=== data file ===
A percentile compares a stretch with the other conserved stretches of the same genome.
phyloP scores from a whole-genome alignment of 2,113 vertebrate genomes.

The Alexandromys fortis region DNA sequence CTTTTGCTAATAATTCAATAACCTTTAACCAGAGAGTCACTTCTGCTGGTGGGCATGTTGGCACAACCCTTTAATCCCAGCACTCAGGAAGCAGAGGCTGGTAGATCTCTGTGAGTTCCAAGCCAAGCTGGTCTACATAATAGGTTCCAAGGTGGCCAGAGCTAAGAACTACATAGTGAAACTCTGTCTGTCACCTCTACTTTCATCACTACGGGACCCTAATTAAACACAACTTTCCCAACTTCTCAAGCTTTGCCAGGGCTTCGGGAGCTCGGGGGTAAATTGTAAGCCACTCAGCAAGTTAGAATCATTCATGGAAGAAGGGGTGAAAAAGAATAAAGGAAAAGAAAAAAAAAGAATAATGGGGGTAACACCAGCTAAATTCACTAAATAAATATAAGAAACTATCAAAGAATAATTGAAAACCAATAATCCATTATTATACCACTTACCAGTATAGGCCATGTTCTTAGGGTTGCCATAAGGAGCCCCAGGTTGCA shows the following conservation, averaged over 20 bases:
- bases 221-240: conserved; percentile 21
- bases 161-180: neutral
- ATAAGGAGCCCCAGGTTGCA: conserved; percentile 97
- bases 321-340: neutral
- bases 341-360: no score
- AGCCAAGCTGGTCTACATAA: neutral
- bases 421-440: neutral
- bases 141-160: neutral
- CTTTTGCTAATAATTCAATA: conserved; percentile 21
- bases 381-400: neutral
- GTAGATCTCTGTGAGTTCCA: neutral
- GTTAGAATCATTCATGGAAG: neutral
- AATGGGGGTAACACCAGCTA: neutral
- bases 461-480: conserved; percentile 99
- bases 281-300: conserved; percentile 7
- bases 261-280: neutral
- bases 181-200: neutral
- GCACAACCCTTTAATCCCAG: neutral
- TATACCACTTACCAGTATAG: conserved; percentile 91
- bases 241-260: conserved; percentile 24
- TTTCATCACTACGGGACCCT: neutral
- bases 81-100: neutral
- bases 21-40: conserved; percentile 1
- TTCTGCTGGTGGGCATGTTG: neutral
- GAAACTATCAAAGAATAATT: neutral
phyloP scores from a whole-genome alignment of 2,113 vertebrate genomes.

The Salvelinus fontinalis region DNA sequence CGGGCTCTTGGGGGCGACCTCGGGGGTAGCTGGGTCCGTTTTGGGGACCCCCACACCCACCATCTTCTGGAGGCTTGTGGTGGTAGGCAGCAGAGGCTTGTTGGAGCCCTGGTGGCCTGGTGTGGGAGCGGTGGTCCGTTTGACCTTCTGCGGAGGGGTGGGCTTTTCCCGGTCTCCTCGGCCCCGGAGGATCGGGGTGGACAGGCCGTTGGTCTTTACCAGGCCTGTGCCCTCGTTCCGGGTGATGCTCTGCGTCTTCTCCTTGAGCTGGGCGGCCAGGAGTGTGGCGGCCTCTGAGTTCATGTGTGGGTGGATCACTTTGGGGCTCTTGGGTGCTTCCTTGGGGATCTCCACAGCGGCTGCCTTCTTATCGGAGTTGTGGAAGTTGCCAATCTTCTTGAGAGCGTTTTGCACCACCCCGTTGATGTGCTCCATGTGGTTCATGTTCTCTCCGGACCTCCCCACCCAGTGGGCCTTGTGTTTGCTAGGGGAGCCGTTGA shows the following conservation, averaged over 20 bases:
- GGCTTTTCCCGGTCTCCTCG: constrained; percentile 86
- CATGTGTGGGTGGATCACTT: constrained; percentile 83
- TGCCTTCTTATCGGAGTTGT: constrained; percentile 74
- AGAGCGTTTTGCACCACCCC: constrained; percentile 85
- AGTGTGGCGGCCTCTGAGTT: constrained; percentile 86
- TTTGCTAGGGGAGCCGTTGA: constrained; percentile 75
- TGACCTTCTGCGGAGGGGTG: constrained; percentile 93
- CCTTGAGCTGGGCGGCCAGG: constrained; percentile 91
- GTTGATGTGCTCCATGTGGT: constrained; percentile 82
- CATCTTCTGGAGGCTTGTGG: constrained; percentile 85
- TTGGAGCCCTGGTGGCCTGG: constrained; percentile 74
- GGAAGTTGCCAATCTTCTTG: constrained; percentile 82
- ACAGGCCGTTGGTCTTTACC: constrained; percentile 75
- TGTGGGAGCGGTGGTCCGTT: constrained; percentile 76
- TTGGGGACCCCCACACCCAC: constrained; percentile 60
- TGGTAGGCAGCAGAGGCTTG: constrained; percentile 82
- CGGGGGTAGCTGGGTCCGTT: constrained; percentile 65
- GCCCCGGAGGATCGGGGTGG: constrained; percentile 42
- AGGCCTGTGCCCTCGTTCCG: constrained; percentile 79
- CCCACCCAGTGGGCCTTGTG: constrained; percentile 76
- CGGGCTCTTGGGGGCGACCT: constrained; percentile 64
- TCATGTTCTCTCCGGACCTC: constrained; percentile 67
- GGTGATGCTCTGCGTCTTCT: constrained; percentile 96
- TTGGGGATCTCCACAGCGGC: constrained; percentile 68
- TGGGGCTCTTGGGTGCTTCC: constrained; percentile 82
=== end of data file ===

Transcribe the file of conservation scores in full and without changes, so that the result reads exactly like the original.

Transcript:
A percentile compares a stretch with the other conserved stretches of the same genome.
phyloP scores from a whole-genome alignment of 2,113 vertebrate genomes.

The Alexandromys fortis region DNA sequence CTTTTGCTAATAATTCAATAACCTTTAACCAGAGAGTCACTTCTGCTGGTGGGCATGTTGGCACAACCCTTTAATCCCAGCACTCAGGAAGCAGAGGCTGGTAGATCTCTGTGAGTTCCAAGCCAAGCTGGTCTACATAATAGGTTCCAAGGTGGCCAGAGCTAAGAACTACATAGTGAAACTCTGTCTGTCACCTCTACTTTCATCACTACGGGACCCTAATTAAACACAACTTTCCCAACTTCTCAAGCTTTGCCAGGGCTTCGGGAGCTCGGGGGTAAATTGTAAGCCACTCAGCAAGTTAGAATCATTCATGGAAGAAGGGGTGAAAAAGAATAAAGGAAAAGAAAAAAAAAGAATAATGGGGGTAACACCAGCTAAATTCACTAAATAAATATAAGAAACTATCAAAGAATAATTGAAAACCAATAATCCATTATTATACCACTTACCAGTATAGGCCATGTTCTTAGGGTTGCCATAAGGAGCCCCAGGTTGCA shows the following conservation, averaged over 20 bases:
- bases 221-240: conserved; percentile 21
- bases 161-180: neutral
- ATAAGGAGCCCCAGGTTGCA: conserved; percentile 97
- bases 321-340: neutral
- bases 341-360: no score
- AGCCAAGCTGGTCTACATAA: neutral
- bases 421-440: neutral
- bases 141-160: neutral
- CTTTTGCTAATAATTCAATA: conserved; percentile 21
- bases 381-400: neutral
- GTAGATCTCTGTGAGTTCCA: neutral
- GTTAGAATCATTCATGGAAG: neutral
- AATGGGGGTAACACCAGCTA: neutral
- bases 461-480: conserved; percentile 99
- bases 281-300: conserved; percentile 7
- bases 261-280: neutral
- bases 181-200: neutral
- GCACAACCCTTTAATCCCAG: neutral
- TATACCACTTACCAGTATAG: conserved; percentile 91
- bases 241-260: conserved; percentile 24
- TTTCATCACTACGGGACCCT: neutral
- bases 81-100: neutral
- bases 21-40: conserved; percentile 1
- TTCTGCTGGTGGGCATGTTG: neutral
- GAAACTATCAAAGAATAATT: neutral
phyloP scores from a whole-genome alignment of 2,113 vertebrate genomes.

The Salvelinus fontinalis region DNA sequence CGGGCTCTTGGGGGCGACCTCGGGGGTAGCTGGGTCCGTTTTGGGGACCCCCACACCCACCATCTTCTGGAGGCTTGTGGTGGTAGGCAGCAGAGGCTTGTTGGAGCCCTGGTGGCCTGGTGTGGGAGCGGTGGTCCGTTTGACCTTCTGCGGAGGGGTGGGCTTTTCCCGGTCTCCTCGGCCCCGGAGGATCGGGGTGGACAGGCCGTTGGTCTTTACCAGGCCTGTGCCCTCGTTCCGGGTGATGCTCTGCGTCTTCTCCTTGAGCTGGGCGGCCAGGAGTGTGGCGGCCTCTGAGTTCATGTGTGGGTGGATCACTTTGGGGCTCTTGGGTGCTTCCTTGGGGATCTCCACAGCGGCTGCCTTCTTATCGGAGTTGTGGAAGTTGCCAATCTTCTTGAGAGCGTTTTGCACCACCCCGTTGATGTGCTCCATGTGGTTCATGTTCTCTCCGGACCTCCCCACCCAGTGGGCCTTGTGTTTGCTAGGGGAGCCGTTGA shows the following conservation, averaged over 20 bases:
- GGCTTTTCCCGGTCTCCTCG: constrained; percentile 86
- CATGTGTGGGTGGATCACTT: constrained; percentile 83
- TGCCTTCTTATCGGAGTTGT: constrained; percentile 74
- AGAGCGTTTTGCACCACCCC: constrained; percentile 85
- AGTGTGGCGGCCTCTGAGTT: constrained; percentile 86
- TTTGCTAGGGGAGCCGTTGA: constrained; percentile 75
- TGACCTTCTGCGGAGGGGTG: constrained; percentile 93
- CCTTGAGCTGGGCGGCCAGG: constrained; percentile 91
- GTTGATGTGCTCCATGTGGT: constrained; percentile 82
- CATCTTCTGGAGGCTTGTGG: constrained; percentile 85
- TTGGAGCCCTGGTGGCCTGG: constrained; percentile 74
- GGAAGTTGCCAATCTTCTTG: constrained; percentile 82
- ACAGGCCGTTGGTCTTTACC: constrained; percentile 75
- TGTGGGAGCGGTGGTCCGTT: constrained; percentile 76
- TTGGGGACCCCCACACCCAC: constrained; percentile 60
- TGGTAGGCAGCAGAGGCTTG: constrained; percentile 82
- CGGGGGTAGCTGGGTCCGTT: constrained; percentile 65
- GCCCCGGAGGATCGGGGTGG: constrained; percentile 42
- AGGCCTGTGCCCTCGTTCCG: constrained; percentile 79
- CCCACCCAGTGGGCCTTGTG: constrained; percentile 76
- CGGGCTCTTGGGGGCGACCT: constrained; percentile 64
- TCATGTTCTCTCCGGACCTC: constrained; percentile 67
- GGTGATGCTCTGCGTCTTCT: constrained; percentile 96
- TTGGGGATCTCCACAGCGGC: constrained; percentile 68
- TGGGGCTCTTGGGTGCTTCC: constrained; percentile 82